In the 1950s, street racing was a serious problem, and teenagers often made headlines for what reporters called hooliganism. The term “hot rod” evoked images of delinquency, and many adults assumed that a National Hot Rod Association (NHRA) club was actually “an organized band of hoodlums.”
Nothing could have been further from the truth.
In reality, a true hot rodder was “not a reckless driver,” and NHRA clubs were gaining in popularity throughout the country. The clubs offered a unique solution to the street racing problem, and many in the law enforcement community were quick to lend their support.
“They’re going to race somewhere,” Midlothian police chief Jack Ward said in a 1957 interview, “so it might as well be under supervision.”
Today marks the 65th anniversary of the start of one such NHRA club that counted my father among its earliest members. On October 27, 1954, the Harvey Headers was officially organized with a motto of “Safety First, Speed Second.”
Club members had to pass a rigorous screening process and abide by a strict set of by-laws. The Headers promised to use “safe practices behind the wheel” and limit racing to “authorized drag strips” only. Law enforcement officers attended meetings and inspected members’ cars regularly.
The club quickly established a good reputation in the Harvey area and on the racing circuit. In 1957, the Headers attended twelve races and boasted 48 wins.
Their partnership with law enforcement also paid off, and by 1958, the local chief of police was a top supporter of the Headers. Additionally, the group’s meeting space had grown from a member’s garage to a three-room clubhouse that boasted “a regulation-size pool table, jukebox, and television.”
But their work wasn’t finished yet. As “good Samaritans of the road,” the Headers agreed “to help drivers in need without material benefit.” It was a pledge they took seriously, and they soon made headlines for assisting a stranded driver during a storm. In a thank-you note, the driver said:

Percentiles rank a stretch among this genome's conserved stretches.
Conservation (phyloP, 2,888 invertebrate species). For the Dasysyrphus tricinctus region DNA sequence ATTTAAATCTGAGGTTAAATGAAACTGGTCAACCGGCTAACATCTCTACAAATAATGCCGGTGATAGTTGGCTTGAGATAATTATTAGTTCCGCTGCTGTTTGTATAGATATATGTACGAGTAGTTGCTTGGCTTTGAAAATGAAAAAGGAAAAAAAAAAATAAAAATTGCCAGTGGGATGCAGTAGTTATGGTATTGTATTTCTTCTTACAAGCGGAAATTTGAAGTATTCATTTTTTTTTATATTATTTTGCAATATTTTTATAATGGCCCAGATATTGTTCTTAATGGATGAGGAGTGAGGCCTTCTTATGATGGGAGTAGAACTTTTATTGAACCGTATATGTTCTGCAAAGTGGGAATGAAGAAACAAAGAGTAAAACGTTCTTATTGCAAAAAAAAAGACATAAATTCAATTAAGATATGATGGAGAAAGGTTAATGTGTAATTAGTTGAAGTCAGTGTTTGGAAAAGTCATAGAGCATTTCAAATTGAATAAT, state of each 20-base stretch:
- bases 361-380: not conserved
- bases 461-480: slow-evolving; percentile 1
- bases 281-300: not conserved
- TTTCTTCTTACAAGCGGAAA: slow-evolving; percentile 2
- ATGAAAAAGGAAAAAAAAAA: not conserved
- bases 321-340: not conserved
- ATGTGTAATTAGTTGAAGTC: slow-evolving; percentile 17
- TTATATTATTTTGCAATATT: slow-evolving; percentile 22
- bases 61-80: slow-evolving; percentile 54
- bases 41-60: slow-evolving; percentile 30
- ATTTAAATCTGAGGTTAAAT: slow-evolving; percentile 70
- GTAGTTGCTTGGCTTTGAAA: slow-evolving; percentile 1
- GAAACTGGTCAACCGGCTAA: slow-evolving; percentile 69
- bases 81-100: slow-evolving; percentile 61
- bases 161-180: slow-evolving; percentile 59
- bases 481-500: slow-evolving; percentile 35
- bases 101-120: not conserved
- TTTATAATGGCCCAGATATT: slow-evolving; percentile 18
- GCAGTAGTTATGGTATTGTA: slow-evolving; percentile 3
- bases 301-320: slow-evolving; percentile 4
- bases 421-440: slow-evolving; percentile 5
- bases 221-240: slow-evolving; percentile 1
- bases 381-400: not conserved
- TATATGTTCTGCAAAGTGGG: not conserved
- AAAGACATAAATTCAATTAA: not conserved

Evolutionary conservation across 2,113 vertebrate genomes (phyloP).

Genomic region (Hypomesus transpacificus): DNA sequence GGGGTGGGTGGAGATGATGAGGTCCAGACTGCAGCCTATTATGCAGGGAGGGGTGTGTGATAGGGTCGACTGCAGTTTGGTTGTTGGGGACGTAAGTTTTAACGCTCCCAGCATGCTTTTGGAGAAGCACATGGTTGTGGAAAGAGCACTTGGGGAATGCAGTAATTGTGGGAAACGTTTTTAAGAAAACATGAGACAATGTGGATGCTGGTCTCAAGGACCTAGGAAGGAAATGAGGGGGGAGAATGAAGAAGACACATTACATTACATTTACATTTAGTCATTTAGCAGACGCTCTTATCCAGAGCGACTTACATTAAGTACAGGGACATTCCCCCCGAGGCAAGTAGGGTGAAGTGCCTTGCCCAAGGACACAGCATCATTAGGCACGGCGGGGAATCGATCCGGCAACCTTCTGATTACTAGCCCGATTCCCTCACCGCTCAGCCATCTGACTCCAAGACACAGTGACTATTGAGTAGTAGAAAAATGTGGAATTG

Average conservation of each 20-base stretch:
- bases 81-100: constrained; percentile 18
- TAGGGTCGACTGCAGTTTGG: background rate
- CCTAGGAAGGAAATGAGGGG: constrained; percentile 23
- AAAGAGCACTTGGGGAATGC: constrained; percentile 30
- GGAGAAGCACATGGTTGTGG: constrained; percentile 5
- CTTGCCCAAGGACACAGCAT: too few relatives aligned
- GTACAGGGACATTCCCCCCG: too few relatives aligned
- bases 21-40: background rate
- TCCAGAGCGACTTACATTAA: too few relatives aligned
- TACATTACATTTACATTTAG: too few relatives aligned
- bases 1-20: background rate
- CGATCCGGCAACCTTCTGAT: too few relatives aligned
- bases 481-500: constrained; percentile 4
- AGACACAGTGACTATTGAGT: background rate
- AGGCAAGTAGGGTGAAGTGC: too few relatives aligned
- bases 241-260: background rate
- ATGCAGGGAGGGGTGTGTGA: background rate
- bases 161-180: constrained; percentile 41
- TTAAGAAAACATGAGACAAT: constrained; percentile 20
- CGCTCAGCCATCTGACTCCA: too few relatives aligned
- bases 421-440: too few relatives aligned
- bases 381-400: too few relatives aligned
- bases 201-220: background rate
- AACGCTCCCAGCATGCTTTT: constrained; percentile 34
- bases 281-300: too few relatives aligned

“Neither [boy] would take any money but gave me cards indicating their affiliation with…the Road Angels Club and the Harvey Headers.”– Chicago Daily News, 18 July 1957
People were starting to notice the little club with the big goals, and in 1958, the Headers found themselves back in the headlines.
This time, the entire nation would hear about them.
Rodding, Restyling, and Recognition
In March 1958, the Harvey Headers were the subject of a six-page “club of the month” feature in Rodding and Restyling magazine. The honor made headlines in local newspapers, and a front-page story even included a photo of the club’s officers.
The photo was labeled incorrectly, but I recognized the man who was standing behind the others. I would know him anywhere. That look on his face? I had seen it before.
That man was my dad, and he had that same look on his face on a cold and sunny December morning in 1995, as he gleefully test drove my 1993 Honda del Sol.
Gearheads and Good Samaritans